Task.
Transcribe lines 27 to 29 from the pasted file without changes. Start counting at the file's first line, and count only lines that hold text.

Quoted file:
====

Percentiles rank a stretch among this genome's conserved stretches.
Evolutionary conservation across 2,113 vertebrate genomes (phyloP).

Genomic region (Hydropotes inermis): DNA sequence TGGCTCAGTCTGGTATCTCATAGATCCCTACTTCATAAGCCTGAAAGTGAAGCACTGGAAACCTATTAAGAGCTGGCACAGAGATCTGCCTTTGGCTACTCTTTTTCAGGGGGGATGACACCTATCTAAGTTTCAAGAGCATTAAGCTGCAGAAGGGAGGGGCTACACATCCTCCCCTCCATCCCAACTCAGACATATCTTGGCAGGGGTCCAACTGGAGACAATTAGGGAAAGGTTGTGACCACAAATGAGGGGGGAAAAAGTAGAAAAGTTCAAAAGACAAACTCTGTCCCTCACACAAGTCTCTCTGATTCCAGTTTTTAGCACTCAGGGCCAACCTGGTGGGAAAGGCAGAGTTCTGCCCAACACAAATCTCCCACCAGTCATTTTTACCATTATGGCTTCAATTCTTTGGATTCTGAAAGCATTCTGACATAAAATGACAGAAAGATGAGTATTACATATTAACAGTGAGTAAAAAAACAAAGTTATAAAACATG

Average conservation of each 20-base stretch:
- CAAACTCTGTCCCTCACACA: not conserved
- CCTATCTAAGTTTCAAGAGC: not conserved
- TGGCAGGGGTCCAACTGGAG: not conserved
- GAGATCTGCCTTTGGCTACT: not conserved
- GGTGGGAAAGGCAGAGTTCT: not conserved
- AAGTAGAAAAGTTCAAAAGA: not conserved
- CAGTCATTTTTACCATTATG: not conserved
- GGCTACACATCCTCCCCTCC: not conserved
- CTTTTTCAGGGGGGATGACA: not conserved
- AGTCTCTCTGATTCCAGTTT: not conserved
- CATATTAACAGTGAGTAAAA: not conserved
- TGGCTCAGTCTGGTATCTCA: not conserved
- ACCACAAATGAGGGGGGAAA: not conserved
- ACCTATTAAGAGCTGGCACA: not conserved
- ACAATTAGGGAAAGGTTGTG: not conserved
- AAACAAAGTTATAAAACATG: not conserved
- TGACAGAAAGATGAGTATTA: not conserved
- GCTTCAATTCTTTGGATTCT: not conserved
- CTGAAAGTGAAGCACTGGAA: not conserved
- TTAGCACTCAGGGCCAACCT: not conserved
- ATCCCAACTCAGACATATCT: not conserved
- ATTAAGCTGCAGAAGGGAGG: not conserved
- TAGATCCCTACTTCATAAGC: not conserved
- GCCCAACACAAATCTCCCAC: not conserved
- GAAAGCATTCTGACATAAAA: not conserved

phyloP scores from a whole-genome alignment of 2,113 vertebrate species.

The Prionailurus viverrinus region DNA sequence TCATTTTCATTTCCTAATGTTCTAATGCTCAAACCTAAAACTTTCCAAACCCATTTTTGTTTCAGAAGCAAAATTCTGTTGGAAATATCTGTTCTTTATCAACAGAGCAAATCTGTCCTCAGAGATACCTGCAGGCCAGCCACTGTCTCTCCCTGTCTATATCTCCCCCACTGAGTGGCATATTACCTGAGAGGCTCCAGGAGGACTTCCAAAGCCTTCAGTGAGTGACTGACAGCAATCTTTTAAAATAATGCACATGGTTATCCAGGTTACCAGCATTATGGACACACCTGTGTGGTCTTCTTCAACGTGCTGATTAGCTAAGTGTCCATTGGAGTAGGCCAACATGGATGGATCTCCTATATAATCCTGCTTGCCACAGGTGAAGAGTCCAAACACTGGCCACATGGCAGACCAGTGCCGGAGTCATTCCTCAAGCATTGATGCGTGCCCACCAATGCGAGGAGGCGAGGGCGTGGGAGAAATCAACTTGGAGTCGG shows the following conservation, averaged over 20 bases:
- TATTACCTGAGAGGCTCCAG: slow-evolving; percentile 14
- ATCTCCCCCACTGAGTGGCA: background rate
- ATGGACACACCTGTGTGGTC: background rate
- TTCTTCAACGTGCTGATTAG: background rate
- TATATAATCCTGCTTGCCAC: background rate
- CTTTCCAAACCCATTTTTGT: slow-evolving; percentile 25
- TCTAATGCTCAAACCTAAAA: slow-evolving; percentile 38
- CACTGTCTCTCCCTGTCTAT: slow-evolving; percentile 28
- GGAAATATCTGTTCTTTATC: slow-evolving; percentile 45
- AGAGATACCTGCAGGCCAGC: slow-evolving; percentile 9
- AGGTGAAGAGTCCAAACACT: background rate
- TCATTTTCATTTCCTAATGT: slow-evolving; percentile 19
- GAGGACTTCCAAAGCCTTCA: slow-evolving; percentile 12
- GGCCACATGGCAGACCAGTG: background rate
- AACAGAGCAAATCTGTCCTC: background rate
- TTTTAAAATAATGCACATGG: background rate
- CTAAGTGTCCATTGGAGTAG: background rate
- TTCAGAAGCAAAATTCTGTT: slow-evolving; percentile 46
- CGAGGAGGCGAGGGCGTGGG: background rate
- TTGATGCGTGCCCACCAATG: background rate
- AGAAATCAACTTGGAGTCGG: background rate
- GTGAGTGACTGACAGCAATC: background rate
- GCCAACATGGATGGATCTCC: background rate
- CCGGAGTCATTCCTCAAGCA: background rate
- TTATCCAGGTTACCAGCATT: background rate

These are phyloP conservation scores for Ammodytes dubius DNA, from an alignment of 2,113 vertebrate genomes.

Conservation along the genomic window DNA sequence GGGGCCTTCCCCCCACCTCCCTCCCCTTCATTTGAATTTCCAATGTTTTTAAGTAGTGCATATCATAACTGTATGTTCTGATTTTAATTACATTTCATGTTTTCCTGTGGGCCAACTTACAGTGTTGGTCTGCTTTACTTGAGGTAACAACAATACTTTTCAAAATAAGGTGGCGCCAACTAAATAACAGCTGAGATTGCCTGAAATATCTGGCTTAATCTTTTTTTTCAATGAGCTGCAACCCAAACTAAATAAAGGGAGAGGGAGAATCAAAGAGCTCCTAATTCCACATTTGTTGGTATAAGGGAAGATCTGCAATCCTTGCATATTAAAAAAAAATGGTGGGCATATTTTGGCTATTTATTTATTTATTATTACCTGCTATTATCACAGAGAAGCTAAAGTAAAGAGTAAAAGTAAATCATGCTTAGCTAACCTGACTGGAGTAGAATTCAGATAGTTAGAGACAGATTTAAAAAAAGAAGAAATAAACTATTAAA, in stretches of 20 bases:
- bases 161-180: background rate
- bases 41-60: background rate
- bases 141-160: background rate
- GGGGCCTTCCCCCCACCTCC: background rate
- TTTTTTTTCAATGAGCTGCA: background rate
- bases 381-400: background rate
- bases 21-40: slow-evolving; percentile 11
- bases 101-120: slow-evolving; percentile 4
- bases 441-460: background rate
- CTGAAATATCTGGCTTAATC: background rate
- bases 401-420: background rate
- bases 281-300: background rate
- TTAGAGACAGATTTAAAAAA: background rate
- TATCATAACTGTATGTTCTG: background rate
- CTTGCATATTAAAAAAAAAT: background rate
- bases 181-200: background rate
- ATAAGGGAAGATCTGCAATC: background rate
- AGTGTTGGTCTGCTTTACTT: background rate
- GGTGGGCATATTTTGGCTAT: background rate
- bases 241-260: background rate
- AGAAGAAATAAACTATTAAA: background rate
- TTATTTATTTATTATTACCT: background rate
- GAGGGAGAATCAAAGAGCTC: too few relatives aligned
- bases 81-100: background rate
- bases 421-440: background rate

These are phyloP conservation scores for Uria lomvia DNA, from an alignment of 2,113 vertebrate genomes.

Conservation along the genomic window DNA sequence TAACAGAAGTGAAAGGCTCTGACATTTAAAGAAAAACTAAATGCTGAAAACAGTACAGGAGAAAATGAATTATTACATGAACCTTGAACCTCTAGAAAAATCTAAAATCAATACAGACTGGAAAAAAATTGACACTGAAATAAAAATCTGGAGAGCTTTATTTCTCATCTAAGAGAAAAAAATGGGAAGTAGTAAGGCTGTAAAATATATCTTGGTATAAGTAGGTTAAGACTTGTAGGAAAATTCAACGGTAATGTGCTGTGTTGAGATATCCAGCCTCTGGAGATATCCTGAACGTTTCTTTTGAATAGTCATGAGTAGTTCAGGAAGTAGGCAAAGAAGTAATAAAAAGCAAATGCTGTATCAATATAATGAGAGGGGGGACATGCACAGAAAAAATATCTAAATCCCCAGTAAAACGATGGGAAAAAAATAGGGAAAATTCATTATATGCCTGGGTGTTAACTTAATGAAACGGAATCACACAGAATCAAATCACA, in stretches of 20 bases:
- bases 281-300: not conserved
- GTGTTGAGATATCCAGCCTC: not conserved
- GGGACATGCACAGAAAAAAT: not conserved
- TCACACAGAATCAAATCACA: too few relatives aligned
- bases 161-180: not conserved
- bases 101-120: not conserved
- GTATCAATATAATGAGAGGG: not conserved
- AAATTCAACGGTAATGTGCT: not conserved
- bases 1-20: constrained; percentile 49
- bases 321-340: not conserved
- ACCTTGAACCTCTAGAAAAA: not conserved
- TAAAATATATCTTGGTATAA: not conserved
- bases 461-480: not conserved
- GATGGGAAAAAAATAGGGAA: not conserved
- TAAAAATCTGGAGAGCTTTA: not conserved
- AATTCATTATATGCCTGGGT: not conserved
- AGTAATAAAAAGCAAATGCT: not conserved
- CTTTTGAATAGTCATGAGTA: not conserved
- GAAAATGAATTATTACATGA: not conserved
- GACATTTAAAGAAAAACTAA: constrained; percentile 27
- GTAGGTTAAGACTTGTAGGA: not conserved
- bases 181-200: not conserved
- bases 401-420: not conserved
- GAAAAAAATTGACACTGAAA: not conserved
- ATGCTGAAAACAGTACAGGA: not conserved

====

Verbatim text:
- TAGATCCCTACTTCATAAGC: not conserved
- GCCCAACACAAATCTCCCAC: not conserved
- GAAAGCATTCTGACATAAAA: not conserved